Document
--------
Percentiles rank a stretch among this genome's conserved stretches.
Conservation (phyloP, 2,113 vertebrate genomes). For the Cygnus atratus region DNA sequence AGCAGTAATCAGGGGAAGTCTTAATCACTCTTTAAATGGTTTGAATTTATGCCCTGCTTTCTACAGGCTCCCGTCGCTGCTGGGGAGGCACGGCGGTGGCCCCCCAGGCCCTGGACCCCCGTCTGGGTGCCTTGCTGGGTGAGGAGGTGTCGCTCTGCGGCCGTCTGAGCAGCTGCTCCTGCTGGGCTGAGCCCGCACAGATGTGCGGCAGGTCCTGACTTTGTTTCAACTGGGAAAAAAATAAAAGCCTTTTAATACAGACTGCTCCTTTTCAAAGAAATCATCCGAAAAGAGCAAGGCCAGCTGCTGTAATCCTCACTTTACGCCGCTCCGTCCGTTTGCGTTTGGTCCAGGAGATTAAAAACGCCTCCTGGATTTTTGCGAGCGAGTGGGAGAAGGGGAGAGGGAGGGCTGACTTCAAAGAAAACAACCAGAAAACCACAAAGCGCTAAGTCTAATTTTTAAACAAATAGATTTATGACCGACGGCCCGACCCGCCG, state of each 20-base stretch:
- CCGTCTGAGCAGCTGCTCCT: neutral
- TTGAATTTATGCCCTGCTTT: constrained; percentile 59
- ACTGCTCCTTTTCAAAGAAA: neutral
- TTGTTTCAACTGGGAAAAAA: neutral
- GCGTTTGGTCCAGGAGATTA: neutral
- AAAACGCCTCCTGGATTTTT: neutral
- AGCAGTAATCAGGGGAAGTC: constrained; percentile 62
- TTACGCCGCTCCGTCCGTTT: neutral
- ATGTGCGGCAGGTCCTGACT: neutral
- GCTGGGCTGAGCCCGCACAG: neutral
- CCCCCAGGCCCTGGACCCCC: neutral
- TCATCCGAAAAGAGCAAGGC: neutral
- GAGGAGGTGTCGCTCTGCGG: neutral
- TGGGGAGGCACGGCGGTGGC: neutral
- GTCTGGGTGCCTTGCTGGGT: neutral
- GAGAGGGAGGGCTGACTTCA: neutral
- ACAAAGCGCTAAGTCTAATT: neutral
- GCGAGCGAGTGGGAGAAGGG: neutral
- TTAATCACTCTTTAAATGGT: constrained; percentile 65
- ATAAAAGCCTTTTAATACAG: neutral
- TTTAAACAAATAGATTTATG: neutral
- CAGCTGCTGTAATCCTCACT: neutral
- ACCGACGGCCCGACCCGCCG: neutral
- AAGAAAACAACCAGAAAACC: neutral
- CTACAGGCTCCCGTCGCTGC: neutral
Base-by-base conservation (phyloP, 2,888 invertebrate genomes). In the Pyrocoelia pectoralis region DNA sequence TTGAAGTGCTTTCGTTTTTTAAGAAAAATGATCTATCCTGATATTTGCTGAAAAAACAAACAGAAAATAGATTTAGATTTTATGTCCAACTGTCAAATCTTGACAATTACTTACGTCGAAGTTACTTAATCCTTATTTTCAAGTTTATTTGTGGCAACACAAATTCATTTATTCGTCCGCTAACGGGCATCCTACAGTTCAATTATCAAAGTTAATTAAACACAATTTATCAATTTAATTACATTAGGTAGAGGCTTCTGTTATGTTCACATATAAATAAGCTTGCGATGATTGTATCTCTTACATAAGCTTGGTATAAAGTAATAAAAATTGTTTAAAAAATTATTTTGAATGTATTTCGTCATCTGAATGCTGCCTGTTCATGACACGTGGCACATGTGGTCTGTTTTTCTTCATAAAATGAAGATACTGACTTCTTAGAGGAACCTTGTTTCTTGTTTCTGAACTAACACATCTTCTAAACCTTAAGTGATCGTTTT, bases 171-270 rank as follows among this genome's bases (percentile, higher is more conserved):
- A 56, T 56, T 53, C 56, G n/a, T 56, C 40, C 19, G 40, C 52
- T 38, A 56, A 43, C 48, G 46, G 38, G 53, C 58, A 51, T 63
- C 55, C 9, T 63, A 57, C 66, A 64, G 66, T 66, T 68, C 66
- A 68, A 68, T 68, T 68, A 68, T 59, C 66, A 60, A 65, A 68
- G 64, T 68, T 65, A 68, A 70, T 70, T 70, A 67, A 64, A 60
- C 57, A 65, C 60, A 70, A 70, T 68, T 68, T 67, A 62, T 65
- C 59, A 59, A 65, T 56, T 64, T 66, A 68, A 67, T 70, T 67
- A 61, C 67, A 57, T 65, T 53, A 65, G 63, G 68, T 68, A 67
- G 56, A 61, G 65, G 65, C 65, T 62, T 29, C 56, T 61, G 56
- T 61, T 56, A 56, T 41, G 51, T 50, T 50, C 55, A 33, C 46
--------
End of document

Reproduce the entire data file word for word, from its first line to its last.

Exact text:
Percentiles rank a stretch among this genome's conserved stretches.
Conservation (phyloP, 2,113 vertebrate genomes). For the Cygnus atratus region DNA sequence AGCAGTAATCAGGGGAAGTCTTAATCACTCTTTAAATGGTTTGAATTTATGCCCTGCTTTCTACAGGCTCCCGTCGCTGCTGGGGAGGCACGGCGGTGGCCCCCCAGGCCCTGGACCCCCGTCTGGGTGCCTTGCTGGGTGAGGAGGTGTCGCTCTGCGGCCGTCTGAGCAGCTGCTCCTGCTGGGCTGAGCCCGCACAGATGTGCGGCAGGTCCTGACTTTGTTTCAACTGGGAAAAAAATAAAAGCCTTTTAATACAGACTGCTCCTTTTCAAAGAAATCATCCGAAAAGAGCAAGGCCAGCTGCTGTAATCCTCACTTTACGCCGCTCCGTCCGTTTGCGTTTGGTCCAGGAGATTAAAAACGCCTCCTGGATTTTTGCGAGCGAGTGGGAGAAGGGGAGAGGGAGGGCTGACTTCAAAGAAAACAACCAGAAAACCACAAAGCGCTAAGTCTAATTTTTAAACAAATAGATTTATGACCGACGGCCCGACCCGCCG, state of each 20-base stretch:
- CCGTCTGAGCAGCTGCTCCT: neutral
- TTGAATTTATGCCCTGCTTT: constrained; percentile 59
- ACTGCTCCTTTTCAAAGAAA: neutral
- TTGTTTCAACTGGGAAAAAA: neutral
- GCGTTTGGTCCAGGAGATTA: neutral
- AAAACGCCTCCTGGATTTTT: neutral
- AGCAGTAATCAGGGGAAGTC: constrained; percentile 62
- TTACGCCGCTCCGTCCGTTT: neutral
- ATGTGCGGCAGGTCCTGACT: neutral
- GCTGGGCTGAGCCCGCACAG: neutral
- CCCCCAGGCCCTGGACCCCC: neutral
- TCATCCGAAAAGAGCAAGGC: neutral
- GAGGAGGTGTCGCTCTGCGG: neutral
- TGGGGAGGCACGGCGGTGGC: neutral
- GTCTGGGTGCCTTGCTGGGT: neutral
- GAGAGGGAGGGCTGACTTCA: neutral
- ACAAAGCGCTAAGTCTAATT: neutral
- GCGAGCGAGTGGGAGAAGGG: neutral
- TTAATCACTCTTTAAATGGT: constrained; percentile 65
- ATAAAAGCCTTTTAATACAG: neutral
- TTTAAACAAATAGATTTATG: neutral
- CAGCTGCTGTAATCCTCACT: neutral
- ACCGACGGCCCGACCCGCCG: neutral
- AAGAAAACAACCAGAAAACC: neutral
- CTACAGGCTCCCGTCGCTGC: neutral
Base-by-base conservation (phyloP, 2,888 invertebrate genomes). In the Pyrocoelia pectoralis region DNA sequence TTGAAGTGCTTTCGTTTTTTAAGAAAAATGATCTATCCTGATATTTGCTGAAAAAACAAACAGAAAATAGATTTAGATTTTATGTCCAACTGTCAAATCTTGACAATTACTTACGTCGAAGTTACTTAATCCTTATTTTCAAGTTTATTTGTGGCAACACAAATTCATTTATTCGTCCGCTAACGGGCATCCTACAGTTCAATTATCAAAGTTAATTAAACACAATTTATCAATTTAATTACATTAGGTAGAGGCTTCTGTTATGTTCACATATAAATAAGCTTGCGATGATTGTATCTCTTACATAAGCTTGGTATAAAGTAATAAAAATTGTTTAAAAAATTATTTTGAATGTATTTCGTCATCTGAATGCTGCCTGTTCATGACACGTGGCACATGTGGTCTGTTTTTCTTCATAAAATGAAGATACTGACTTCTTAGAGGAACCTTGTTTCTTGTTTCTGAACTAACACATCTTCTAAACCTTAAGTGATCGTTTT, bases 171-270 rank as follows among this genome's bases (percentile, higher is more conserved):
- A 56, T 56, T 53, C 56, G n/a, T 56, C 40, C 19, G 40, C 52
- T 38, A 56, A 43, C 48, G 46, G 38, G 53, C 58, A 51, T 63
- C 55, C 9, T 63, A 57, C 66, A 64, G 66, T 66, T 68, C 66
- A 68, A 68, T 68, T 68, A 68, T 59, C 66, A 60, A 65, A 68
- G 64, T 68, T 65, A 68, A 70, T 70, T 70, A 67, A 64, A 60
- C 57, A 65, C 60, A 70, A 70, T 68, T 68, T 67, A 62, T 65
- C 59, A 59, A 65, T 56, T 64, T 66, A 68, A 67, T 70, T 67
- A 61, C 67, A 57, T 65, T 53, A 65, G 63, G 68, T 68, A 67
- G 56, A 61, G 65, G 65, C 65, T 62, T 29, C 56, T 61, G 56
- T 61, T 56, A 56, T 41, G 51, T 50, T 50, C 55, A 33, C 46